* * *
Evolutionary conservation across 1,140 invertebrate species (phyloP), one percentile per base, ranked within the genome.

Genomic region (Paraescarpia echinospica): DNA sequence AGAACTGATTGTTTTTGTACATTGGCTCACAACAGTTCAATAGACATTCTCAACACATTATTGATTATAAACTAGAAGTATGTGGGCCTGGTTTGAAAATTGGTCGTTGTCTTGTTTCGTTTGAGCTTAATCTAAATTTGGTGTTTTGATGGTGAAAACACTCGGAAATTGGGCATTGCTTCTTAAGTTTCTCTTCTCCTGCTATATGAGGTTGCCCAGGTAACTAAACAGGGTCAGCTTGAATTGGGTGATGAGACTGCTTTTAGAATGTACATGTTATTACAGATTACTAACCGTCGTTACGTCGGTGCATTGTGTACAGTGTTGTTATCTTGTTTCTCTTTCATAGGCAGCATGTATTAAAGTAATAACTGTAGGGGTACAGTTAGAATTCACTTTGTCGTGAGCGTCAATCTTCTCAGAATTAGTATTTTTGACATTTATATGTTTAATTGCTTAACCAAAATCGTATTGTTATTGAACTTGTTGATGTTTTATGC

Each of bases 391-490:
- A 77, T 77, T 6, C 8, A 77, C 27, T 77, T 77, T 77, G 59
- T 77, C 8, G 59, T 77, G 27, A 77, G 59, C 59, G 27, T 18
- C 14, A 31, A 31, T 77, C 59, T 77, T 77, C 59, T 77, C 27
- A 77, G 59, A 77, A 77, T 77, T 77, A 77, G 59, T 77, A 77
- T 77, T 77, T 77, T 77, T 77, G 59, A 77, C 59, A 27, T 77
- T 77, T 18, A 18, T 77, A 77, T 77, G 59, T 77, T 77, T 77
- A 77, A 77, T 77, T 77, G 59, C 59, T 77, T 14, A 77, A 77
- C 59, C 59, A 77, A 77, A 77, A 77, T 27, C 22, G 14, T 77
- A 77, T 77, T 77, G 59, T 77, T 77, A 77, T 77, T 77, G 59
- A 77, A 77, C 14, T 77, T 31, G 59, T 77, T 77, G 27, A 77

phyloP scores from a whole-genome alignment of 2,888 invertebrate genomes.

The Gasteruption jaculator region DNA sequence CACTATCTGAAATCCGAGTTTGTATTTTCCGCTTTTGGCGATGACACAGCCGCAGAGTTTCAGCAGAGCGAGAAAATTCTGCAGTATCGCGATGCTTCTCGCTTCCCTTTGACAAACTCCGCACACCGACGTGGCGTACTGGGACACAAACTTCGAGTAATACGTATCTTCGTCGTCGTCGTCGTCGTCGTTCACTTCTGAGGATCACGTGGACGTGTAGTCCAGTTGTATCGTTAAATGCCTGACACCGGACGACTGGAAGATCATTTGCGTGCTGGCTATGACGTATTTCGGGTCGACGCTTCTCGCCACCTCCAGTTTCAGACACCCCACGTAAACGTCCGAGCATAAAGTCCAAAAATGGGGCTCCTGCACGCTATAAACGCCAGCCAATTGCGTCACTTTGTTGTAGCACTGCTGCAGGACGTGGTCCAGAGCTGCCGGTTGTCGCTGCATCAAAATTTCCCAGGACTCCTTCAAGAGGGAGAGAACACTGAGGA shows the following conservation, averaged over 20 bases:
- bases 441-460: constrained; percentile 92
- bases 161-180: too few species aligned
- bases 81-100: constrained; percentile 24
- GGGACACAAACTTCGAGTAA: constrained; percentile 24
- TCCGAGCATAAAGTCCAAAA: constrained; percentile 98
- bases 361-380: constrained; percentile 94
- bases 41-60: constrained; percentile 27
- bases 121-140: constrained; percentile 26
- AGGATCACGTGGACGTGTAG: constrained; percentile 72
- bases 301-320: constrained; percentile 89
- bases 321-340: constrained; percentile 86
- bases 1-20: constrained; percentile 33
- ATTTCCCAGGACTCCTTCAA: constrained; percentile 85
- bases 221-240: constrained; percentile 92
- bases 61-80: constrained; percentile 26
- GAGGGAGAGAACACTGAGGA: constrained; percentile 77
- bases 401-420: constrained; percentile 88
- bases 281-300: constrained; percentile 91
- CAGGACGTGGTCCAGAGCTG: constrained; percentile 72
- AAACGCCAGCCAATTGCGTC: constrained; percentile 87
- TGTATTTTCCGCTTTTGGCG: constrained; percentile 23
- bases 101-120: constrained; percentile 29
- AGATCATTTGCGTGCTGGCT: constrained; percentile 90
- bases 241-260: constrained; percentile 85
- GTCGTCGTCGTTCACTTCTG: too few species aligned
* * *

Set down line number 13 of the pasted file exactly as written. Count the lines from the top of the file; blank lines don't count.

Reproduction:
- A 77, A 77, C 14, T 77, T 31, G 59, T 77, T 77, G 27, A 77